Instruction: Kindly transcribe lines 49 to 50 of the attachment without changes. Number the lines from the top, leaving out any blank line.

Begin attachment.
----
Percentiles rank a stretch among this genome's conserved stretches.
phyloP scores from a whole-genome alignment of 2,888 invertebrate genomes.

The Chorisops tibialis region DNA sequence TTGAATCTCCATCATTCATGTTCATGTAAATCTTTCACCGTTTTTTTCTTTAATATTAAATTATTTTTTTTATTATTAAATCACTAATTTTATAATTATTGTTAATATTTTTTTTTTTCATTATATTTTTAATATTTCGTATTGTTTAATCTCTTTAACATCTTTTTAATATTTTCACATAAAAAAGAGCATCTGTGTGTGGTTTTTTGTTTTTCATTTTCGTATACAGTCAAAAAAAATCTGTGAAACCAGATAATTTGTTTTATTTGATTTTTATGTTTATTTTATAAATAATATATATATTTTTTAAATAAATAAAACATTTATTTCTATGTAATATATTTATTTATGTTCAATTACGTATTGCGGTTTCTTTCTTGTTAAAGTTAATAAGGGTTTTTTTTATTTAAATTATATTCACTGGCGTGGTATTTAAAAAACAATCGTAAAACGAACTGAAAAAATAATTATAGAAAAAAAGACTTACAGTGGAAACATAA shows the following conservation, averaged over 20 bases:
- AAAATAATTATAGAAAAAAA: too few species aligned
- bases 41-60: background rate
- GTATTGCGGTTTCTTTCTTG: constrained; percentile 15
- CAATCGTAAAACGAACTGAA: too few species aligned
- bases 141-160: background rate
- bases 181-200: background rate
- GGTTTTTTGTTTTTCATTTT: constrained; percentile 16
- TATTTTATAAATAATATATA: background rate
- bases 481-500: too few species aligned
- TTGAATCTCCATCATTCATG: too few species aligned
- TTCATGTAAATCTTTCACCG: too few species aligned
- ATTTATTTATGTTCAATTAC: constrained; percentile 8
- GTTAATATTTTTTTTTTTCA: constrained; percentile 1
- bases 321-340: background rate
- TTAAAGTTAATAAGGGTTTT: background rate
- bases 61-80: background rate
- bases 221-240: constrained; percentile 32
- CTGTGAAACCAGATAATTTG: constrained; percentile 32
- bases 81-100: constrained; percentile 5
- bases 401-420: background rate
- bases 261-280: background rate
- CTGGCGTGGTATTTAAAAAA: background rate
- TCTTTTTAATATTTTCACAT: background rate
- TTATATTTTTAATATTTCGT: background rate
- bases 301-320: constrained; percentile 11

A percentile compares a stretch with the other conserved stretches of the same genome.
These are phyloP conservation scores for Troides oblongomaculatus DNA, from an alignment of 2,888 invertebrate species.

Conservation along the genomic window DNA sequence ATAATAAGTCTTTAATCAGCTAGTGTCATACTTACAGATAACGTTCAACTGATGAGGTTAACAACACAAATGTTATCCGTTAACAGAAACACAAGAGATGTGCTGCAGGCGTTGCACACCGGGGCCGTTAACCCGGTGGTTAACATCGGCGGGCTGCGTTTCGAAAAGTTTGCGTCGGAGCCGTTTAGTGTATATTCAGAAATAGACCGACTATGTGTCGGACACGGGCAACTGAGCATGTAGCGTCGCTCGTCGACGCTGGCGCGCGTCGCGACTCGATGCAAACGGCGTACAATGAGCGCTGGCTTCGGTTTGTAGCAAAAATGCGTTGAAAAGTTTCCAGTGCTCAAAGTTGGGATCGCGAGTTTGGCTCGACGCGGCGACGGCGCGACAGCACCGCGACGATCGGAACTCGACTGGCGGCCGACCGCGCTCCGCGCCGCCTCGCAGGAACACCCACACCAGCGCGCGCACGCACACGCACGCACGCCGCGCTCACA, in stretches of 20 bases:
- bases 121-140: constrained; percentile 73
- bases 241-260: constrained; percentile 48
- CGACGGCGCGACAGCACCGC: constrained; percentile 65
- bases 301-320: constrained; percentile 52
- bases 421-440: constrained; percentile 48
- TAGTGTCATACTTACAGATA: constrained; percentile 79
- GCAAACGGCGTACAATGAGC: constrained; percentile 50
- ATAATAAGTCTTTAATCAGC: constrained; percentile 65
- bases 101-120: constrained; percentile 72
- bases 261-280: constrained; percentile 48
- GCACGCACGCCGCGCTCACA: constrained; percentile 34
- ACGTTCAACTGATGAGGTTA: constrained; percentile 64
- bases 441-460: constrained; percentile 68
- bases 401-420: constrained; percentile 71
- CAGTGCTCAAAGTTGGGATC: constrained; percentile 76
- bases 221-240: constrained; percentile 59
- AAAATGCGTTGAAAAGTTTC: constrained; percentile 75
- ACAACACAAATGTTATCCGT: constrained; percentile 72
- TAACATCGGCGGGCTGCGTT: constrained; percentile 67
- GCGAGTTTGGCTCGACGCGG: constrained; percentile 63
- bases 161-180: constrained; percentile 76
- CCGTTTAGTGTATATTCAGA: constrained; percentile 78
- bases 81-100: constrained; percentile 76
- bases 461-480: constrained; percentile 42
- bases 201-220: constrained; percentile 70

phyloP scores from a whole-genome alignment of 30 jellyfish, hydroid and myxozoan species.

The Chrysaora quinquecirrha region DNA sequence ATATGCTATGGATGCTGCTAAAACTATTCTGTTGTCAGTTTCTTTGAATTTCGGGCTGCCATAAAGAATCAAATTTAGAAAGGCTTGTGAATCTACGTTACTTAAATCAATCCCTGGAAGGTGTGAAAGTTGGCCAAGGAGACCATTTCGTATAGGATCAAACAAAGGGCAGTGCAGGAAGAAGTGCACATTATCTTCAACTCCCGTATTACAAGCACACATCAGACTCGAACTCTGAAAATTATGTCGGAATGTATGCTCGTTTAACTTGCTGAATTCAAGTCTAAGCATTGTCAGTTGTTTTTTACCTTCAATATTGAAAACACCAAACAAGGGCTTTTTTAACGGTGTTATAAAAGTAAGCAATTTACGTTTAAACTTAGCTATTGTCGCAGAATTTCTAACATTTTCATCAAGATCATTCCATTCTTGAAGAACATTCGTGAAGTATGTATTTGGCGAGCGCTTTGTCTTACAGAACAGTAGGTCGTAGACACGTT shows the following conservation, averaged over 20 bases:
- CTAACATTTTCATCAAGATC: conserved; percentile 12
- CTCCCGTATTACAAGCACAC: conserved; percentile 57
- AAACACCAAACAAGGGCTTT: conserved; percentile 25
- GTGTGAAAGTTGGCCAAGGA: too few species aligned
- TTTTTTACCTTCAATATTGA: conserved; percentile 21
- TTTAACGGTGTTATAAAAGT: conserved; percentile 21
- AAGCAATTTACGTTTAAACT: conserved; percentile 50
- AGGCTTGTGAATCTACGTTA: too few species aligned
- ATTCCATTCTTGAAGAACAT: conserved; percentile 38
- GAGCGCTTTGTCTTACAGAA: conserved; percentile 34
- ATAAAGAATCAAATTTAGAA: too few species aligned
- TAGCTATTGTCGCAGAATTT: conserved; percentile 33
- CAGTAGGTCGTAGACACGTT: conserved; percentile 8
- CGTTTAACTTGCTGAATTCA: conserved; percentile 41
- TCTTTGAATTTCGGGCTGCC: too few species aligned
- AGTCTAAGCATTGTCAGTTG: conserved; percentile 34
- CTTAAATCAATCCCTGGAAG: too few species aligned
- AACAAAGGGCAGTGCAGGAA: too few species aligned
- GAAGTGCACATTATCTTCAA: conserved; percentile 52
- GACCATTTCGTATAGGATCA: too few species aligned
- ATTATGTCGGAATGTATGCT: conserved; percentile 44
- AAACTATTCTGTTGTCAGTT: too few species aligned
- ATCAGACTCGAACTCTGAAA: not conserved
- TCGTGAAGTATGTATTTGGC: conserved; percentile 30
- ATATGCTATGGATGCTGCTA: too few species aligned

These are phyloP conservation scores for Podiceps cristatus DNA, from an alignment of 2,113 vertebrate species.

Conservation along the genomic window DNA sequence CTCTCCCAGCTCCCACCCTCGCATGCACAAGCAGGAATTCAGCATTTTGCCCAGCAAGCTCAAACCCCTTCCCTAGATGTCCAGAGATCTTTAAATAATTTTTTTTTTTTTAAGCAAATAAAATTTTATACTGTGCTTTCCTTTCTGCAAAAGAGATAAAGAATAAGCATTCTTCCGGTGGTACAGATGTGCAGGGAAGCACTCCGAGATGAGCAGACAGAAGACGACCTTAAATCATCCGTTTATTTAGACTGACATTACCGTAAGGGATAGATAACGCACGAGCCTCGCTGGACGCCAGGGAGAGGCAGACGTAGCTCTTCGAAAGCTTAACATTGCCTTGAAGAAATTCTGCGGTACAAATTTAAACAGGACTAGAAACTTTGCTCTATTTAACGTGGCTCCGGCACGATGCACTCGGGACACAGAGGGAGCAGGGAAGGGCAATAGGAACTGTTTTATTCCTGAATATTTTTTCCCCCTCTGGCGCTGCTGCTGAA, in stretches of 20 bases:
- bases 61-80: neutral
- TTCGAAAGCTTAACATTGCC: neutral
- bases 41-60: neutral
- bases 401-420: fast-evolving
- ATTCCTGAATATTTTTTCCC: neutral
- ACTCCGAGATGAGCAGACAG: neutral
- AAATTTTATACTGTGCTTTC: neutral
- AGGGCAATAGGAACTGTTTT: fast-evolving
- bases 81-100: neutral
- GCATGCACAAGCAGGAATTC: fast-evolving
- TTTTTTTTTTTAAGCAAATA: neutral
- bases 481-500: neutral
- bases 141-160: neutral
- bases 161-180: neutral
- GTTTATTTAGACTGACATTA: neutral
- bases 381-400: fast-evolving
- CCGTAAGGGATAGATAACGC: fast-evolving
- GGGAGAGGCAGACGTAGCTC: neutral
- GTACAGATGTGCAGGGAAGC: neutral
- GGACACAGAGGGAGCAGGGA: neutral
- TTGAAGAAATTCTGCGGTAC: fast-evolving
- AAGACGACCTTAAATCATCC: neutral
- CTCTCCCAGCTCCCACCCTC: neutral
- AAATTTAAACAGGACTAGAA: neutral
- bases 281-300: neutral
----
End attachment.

- ACAACACAAATGTTATCCGT: constrained; percentile 72
- TAACATCGGCGGGCTGCGTT: constrained; percentile 67